By Dr Tony Setiobudi BMedSci, MBBS, MRCS, MMed (Ortho), FRCS (Ortho)
Housemaid’s knee is also known as prepatellar bursitis, causes swelling and pain at the front of the knee. It is a swelling in the prepatellar bursa. The prepatellar bursa is a small fluid-filled sac which sits under the skin, on the front of the knee above the patella (kneecap) providing cushioning and protection. Occasionally it can become inflamed, a swollen and painful prepatellar bursa is bursitis, and known as Housemaid’s knee.
The most common causes include:
- A fall onto the front of the knee
- Repetitive kneeling which causes minor injury which occurs when kneeling on the knee for long periods. This kneeling is typical for housemaid’s knee. However, other workers such as carpenters, plumbers and rugby players are also at risk.
- Another inflammatory disease such as rheumatoid arthritis or gout.
The most common symptoms are:
- Pain and swelling at the front of the knee.
- Stiffness and tightness
- If your injury becomes chronic then there may be a tender lump over the patella.
We will recommend conservative treatment:
- Anti-inflammatory medications
- If the swelling persists then we will drain the fluid out of the bursa with a needle, known as aspiration.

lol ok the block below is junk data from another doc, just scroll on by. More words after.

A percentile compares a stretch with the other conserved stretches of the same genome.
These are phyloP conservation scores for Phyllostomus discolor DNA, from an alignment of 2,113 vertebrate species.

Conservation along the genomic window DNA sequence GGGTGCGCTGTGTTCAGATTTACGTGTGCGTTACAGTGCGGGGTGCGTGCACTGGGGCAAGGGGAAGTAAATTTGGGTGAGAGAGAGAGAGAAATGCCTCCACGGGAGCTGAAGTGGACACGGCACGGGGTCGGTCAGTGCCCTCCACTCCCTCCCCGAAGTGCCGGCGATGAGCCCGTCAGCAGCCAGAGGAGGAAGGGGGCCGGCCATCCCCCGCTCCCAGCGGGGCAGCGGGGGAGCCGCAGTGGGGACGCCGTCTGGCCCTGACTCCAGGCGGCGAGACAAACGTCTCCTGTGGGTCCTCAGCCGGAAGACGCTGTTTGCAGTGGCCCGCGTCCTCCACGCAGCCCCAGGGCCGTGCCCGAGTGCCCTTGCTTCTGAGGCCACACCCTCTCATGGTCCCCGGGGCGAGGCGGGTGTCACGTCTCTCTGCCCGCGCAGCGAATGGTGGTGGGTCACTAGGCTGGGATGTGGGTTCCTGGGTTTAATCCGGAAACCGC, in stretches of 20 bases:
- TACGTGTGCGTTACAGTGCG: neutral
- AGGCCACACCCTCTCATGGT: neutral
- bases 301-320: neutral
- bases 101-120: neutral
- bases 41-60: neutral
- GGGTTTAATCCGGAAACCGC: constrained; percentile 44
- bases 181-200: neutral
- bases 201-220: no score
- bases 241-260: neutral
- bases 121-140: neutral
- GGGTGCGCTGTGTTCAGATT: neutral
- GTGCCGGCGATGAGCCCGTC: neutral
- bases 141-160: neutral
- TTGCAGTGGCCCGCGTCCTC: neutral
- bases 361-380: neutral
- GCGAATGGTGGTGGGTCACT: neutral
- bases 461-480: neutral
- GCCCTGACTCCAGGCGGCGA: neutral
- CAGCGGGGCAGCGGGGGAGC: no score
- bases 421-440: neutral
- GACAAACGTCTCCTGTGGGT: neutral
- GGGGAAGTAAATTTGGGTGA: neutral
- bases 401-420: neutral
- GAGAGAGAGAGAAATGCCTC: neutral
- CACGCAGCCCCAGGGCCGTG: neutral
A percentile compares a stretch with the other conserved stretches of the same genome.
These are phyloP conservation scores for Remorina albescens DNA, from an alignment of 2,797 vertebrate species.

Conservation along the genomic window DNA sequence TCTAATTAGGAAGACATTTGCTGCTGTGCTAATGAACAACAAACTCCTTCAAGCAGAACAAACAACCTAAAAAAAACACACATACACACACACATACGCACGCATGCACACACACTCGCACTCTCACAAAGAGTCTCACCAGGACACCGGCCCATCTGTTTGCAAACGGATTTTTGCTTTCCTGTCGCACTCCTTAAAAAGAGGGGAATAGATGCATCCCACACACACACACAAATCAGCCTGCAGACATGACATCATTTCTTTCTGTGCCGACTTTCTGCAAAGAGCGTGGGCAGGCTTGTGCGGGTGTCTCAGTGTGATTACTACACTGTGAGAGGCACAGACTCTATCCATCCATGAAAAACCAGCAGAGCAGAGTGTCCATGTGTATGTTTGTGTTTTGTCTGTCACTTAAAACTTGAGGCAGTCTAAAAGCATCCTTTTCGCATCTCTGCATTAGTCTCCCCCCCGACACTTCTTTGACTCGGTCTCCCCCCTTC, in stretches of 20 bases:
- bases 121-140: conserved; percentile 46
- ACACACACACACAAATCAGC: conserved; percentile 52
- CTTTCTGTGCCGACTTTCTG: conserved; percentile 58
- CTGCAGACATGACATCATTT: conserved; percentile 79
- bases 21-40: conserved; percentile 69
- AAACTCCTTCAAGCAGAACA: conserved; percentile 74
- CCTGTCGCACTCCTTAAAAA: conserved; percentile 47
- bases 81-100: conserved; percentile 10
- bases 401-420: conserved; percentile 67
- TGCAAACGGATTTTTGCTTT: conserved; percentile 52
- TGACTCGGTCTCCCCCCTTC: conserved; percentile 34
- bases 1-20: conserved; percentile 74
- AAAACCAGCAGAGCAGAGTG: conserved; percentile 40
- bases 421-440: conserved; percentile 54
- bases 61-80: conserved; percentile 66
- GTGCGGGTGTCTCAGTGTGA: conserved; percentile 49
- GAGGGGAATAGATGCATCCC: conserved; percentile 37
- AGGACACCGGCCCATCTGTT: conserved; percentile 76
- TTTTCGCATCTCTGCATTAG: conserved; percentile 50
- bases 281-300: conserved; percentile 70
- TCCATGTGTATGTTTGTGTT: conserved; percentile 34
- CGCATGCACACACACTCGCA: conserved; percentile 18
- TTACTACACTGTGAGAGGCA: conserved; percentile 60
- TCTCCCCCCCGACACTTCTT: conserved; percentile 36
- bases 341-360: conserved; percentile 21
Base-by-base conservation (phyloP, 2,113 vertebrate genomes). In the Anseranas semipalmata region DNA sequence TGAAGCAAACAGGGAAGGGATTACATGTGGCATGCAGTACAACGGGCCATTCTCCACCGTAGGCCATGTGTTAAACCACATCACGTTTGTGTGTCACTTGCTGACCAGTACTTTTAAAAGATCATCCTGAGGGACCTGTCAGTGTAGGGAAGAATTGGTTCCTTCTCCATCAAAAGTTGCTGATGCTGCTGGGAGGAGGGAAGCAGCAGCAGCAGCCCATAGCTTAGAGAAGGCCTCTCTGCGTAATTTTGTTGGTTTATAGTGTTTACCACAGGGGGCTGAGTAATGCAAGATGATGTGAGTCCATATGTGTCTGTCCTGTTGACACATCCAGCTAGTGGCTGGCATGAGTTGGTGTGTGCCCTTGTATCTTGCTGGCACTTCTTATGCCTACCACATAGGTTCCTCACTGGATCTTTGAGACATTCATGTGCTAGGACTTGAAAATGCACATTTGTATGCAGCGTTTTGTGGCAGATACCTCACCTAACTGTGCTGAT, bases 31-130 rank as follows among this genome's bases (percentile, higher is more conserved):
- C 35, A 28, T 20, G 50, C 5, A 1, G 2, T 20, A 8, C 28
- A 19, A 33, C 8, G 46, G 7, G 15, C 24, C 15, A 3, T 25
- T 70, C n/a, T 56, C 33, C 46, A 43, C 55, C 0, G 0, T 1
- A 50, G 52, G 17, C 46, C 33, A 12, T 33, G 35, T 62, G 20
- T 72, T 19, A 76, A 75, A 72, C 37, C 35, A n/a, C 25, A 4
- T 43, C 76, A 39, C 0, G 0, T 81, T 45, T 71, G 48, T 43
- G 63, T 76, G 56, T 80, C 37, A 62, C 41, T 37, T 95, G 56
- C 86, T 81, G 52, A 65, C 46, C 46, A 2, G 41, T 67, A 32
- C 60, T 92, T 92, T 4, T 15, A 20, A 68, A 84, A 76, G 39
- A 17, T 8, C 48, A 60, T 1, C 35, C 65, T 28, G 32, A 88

- Steroid Injection into the bursa can help to reduce swelling and pain.
If you have already had housemaid’s knee, it is advisable to avoid kneeling on hard surfaces by using gel pads to prevent a recurrence.
Surgical treatment is determined in the treatment plan if the injury is recurring and/or infection is severe.
If you are suffering from housemaid’s knee, you should see a doctor for a correct diagnosis and the right set of treatment options.
Dr Tony Setiobudi is an Orthopaedic & Spine Surgeon at Mount Elizabeth Hospital (Orchard), Singapore. He treats bone, joint, muscle and ligament problems in adults and children. He has a special interest in nerve compression and spine problems such as back & neck pain, scoliosis, kyphosis, spine tumor & infection, spinal cord injury, osteoporosis fracture, spinal stenosis and slipped disc.